The model proceeds through several steps (Fig. 1). First, beetle no. 1 selects the strategy (settling in a dead tree, settling in a living tree, or migrating away) that gives it the highest expected number of offspring. Then beetle no. 2 does the same, but the outcome may be influenced by the choice already done by beetle no. 1. This is repeated until all N beetles that encounter the patch during a swarming period have settled or migrated. The result of these choices determines the adult (gallery) densities in dead and live trees respectively, and thus the number of realized offspring.

The patch size is an abstraction of the maximum distance over which the beetles integrate information about their hosts and conspecifics using olfactory and, at close range, even visual/tactile clues. From pheromone trapping experiments, we consider that about a hundred meters or less in radius seems a realistic scale approximation [28], [29], and it can reasonably be visualized as a stand of host trees. N is the number of beetles/patch, defined as the number of beetles that will respond to a patch during the flight period. Using the patch (stand) as the spatial unit, N is hence referred to as “population density”.

The amount of breeding material in a patch exists either in the form of dead (i.e., undefended) and living (i.e., defended but susceptible to colonization) trees, which are denoted KD and KL respectively. This is conceptually related to the “carrying capacity”, and is scaled to the density at which mean reproductive success is halved. The subscripts D, L and M are used throughout, denoting dead trees, live trees and migration respectively.

Assuming a probabilistic relationship [17] regulated by c0, the expected probability of beetle i reproducing successfully if it chooses a living host is a function of tree resistance (T), how many conspecifics have already attacked (NL), and possibly also of how many conspecifics have settled in the dead trees (ND) in the patch. Since some of these may have first sampled living trees [30], penetrating resin channels, their average contribution towards successful colonization is reduced to a proportion τ, where τ ∈ (0,1). Thus:(1a)(1b)This is closely related to the number of trees being killed, although some species, such as D. ponderosae, can succeed in so-called “strip-kills” where only a section of the tree dies [16].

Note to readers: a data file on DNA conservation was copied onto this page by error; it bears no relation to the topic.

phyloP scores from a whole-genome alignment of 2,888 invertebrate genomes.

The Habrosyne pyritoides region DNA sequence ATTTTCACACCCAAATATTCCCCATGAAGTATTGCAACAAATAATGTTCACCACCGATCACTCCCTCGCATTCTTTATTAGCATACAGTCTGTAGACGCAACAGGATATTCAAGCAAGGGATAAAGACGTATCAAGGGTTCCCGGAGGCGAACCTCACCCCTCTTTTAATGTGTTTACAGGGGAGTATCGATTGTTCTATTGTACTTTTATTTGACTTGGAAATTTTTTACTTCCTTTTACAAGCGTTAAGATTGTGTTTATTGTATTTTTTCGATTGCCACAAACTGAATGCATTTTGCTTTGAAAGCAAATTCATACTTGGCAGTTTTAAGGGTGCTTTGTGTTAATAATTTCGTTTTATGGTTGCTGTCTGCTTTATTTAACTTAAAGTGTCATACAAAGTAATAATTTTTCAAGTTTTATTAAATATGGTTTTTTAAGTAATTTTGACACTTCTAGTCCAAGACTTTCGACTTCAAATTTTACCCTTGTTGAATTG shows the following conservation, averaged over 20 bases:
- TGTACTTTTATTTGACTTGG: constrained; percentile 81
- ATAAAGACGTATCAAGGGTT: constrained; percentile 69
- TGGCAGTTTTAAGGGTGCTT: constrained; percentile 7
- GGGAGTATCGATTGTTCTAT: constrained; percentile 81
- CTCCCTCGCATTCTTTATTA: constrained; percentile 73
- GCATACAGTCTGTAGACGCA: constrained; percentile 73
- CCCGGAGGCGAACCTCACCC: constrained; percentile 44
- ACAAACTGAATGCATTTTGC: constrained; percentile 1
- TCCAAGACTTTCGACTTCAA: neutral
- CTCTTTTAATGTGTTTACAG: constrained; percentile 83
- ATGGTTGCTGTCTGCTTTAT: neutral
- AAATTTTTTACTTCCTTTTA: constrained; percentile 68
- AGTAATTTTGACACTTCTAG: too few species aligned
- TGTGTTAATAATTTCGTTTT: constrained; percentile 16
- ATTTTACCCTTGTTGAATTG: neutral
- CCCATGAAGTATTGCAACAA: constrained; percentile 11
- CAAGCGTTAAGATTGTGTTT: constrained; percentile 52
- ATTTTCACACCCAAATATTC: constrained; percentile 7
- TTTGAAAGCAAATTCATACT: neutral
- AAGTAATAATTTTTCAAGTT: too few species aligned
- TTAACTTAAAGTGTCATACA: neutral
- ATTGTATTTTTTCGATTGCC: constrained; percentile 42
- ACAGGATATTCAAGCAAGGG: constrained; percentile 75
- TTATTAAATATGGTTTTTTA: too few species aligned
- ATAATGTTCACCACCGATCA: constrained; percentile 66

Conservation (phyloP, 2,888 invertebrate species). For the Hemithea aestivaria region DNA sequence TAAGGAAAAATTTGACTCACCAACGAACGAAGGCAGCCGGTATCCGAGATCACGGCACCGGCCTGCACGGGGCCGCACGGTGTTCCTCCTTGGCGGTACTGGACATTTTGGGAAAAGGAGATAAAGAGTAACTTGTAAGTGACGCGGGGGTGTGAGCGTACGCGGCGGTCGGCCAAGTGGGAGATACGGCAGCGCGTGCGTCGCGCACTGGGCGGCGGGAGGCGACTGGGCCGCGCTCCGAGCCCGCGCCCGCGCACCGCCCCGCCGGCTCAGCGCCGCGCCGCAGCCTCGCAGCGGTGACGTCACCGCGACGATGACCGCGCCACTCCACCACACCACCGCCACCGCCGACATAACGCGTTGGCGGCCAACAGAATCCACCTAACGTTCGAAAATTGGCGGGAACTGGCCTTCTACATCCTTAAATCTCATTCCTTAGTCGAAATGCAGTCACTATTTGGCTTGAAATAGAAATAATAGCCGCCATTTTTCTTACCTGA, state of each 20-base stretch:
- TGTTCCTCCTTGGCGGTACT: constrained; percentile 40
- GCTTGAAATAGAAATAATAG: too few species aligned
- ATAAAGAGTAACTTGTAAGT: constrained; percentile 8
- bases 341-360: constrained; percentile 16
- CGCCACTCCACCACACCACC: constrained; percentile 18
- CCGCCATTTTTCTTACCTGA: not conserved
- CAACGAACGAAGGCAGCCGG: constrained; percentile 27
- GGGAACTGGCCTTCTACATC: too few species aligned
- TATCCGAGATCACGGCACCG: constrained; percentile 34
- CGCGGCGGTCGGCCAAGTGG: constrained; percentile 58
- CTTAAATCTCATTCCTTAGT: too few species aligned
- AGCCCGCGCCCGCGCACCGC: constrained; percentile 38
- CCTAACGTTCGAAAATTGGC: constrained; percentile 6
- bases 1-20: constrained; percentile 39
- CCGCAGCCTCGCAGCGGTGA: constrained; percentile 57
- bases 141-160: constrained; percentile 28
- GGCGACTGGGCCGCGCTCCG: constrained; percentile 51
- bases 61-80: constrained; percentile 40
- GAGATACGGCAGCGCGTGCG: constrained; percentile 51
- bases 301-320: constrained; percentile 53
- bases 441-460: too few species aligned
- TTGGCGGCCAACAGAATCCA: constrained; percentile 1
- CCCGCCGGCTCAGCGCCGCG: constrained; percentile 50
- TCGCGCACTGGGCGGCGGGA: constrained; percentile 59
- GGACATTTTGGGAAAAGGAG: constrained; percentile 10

In addition, the first i beetles settling on a tree may suffer an increased risk Ci of not rearing offspring due to the still-vigorous tree defences. As more beetles settle, defences are exhausted and the risk faced by subsequent settlers decrease:(2)We assume essentially no risk for initial settlers in dead trees (cD>3, TD<−5/c0), but a substantial risk for the first settlers in live trees (cL<3, TL>5). The number of offspring F produced by the ith beetle can reach its maximum value of R up until the point where competition starts reducing reproduction with increasing gallery density (eq.3). Here α and β regulate the onset and steepness of negative density dependence, and a1 and a2 regulate a reduced probability of reproduction due to mate finding failure or other Allee effects.(3a)(3b)

The expected reproductive output from out-of patch migration FM,i is the better of the expected (mean) values of (1−Ωi)FD,i and (1−Ωi)FD,i where Ω is the probability of dying before finding a new patch to settle in. This may increase with time as fat reserves are depleted and time runs out so that(4)FM assume that KD and KL are mean values of a Poisson-distributed resource landscape, and that N, NL,i and ND,i are mean values with Gamma-distributed values in the receiving patches, thus including a shape parameter to regulate the standard deviance γ. If the population is perfectly synchronized (γ = 0), a migrant will always meet the same NL and ND (though K still varies). As migration range increases relative to the scale of spatial population synchrony (γ increases), the population state experienced by emigrants is increasingly independent of the state they left. Thus, the local model implicitly accounts for the larger-scale process of migration [31].

As each beetle optimizes its expected reproductive success, the probability P that the ith beetle will choose each strategy is(5a)(5b)(5c)where regulates the sensitivity of beetles to differences in fitness between substrates (i.e., imperfect information).

If the reproductive outputs of all beetles in a tree react equally to the final density, the realized number of offspring after the settlement process is complete becomes(6a)(6b)

The total number of offspring produced in the patch is thus But if each beetle monopolized the amount of bark it can utilize for breeding when it settled, thus suffering no interference from later arrivals, the total number of offspring becomes(7)A summary of the SRD is given in Fig. 1. For numerical investigation of the model, we scale KD, KL, TL and the other parameters (Table 1) so that when 0≤N≤100 most model runs will be biologically reasonable and non-trivial (i.e., populations non-zero and not increasing to infinity, positive “carrying capacities”, live trees not succumbing to one single beetle etc.). We here scale N to the range of 0–100 individuals to make numerical analysis computationally manageable, but running the model upscaled to more realistic population numbers gives the same biological predictions. For an overview of model predictions see Fig. 2a–d, and for the population dynamics following from the model Fig. 3a–b and 4a.

Figure 2. Predictions of the SRD for a set of parameters giving potential tree mortality.